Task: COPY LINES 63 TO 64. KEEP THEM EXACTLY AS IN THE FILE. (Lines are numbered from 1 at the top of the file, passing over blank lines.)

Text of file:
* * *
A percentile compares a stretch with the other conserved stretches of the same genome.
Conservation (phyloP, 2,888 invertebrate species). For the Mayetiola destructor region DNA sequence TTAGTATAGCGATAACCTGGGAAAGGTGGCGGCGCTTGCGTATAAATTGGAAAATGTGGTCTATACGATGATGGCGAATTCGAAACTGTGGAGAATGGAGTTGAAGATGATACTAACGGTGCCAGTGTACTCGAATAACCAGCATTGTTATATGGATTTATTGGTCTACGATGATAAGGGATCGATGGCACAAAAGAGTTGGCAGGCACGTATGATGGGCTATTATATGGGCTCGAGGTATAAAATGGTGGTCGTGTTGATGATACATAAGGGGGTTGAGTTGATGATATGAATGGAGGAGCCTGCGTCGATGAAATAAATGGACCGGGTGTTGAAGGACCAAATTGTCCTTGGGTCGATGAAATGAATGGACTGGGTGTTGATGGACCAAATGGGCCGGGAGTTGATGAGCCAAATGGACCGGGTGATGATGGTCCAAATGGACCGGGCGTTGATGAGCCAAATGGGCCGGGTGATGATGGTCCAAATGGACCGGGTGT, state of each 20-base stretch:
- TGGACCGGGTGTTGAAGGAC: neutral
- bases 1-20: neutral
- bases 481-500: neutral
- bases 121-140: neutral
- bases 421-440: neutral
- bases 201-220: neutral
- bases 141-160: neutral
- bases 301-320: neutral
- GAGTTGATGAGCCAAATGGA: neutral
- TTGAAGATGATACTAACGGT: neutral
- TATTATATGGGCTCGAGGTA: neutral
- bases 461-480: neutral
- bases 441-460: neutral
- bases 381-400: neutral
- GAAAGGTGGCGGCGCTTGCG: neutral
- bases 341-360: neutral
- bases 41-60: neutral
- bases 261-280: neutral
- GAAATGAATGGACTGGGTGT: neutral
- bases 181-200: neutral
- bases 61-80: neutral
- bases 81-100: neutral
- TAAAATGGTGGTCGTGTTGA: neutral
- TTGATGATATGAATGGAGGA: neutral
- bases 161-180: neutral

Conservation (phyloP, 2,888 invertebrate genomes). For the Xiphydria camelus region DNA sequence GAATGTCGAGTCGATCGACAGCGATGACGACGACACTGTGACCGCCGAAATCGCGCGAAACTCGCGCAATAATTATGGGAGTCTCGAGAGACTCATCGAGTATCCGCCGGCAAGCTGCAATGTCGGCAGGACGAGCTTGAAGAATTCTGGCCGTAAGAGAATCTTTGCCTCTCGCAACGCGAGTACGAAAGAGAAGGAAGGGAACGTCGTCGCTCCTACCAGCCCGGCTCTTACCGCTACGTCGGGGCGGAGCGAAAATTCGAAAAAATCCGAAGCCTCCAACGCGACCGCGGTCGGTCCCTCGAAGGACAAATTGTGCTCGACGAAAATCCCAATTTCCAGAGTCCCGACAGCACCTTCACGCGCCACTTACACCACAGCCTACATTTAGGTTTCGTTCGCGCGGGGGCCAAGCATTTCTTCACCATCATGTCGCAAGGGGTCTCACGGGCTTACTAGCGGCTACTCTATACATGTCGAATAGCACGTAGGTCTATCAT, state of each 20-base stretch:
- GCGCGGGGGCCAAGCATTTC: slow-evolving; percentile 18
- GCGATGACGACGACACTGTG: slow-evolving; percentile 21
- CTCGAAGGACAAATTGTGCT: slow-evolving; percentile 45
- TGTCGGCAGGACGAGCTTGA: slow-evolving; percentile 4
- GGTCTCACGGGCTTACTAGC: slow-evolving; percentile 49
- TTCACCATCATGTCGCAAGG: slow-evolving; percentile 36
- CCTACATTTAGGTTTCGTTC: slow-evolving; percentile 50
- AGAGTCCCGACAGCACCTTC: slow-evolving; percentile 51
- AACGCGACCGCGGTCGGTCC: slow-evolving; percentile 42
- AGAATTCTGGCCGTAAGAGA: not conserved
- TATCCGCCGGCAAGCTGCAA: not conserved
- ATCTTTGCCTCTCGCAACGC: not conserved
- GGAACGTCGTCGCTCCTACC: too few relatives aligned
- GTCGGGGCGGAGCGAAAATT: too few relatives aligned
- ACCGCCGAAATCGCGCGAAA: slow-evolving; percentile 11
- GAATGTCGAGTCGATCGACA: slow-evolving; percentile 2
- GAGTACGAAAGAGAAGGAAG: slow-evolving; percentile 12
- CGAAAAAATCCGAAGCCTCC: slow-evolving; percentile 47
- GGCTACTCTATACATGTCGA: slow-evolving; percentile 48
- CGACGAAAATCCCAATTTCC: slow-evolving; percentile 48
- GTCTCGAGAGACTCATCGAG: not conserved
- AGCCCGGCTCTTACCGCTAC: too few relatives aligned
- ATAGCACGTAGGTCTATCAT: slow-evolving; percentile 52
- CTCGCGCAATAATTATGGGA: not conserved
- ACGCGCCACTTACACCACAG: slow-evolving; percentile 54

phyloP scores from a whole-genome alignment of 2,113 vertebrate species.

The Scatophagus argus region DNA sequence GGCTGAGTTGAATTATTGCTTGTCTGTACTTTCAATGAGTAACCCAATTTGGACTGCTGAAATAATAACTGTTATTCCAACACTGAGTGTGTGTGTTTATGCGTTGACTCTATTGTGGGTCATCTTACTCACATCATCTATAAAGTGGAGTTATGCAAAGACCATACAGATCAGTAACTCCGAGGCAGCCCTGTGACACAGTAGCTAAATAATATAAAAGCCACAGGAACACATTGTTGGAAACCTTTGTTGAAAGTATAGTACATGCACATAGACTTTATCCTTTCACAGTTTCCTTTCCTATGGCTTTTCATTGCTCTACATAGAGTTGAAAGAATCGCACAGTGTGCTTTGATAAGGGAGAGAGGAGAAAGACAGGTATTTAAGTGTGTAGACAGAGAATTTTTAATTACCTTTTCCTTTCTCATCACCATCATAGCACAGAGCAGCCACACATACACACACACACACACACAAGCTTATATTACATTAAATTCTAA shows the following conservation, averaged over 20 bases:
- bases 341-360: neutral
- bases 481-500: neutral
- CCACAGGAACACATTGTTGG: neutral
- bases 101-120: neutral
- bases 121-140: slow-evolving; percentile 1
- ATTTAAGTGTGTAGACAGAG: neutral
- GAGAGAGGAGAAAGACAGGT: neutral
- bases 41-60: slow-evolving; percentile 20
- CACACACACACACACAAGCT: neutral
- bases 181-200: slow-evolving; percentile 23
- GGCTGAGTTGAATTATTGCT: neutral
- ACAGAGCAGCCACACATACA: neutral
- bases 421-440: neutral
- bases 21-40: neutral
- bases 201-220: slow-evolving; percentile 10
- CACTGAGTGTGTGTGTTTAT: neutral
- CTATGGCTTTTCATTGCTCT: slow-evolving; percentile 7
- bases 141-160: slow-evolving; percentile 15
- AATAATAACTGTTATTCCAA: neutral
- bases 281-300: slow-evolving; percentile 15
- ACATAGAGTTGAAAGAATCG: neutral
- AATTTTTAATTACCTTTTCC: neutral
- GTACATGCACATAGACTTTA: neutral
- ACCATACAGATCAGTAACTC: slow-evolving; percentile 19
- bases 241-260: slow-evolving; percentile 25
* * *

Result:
- bases 41-60: slow-evolving; percentile 20
- CACACACACACACACAAGCT: neutral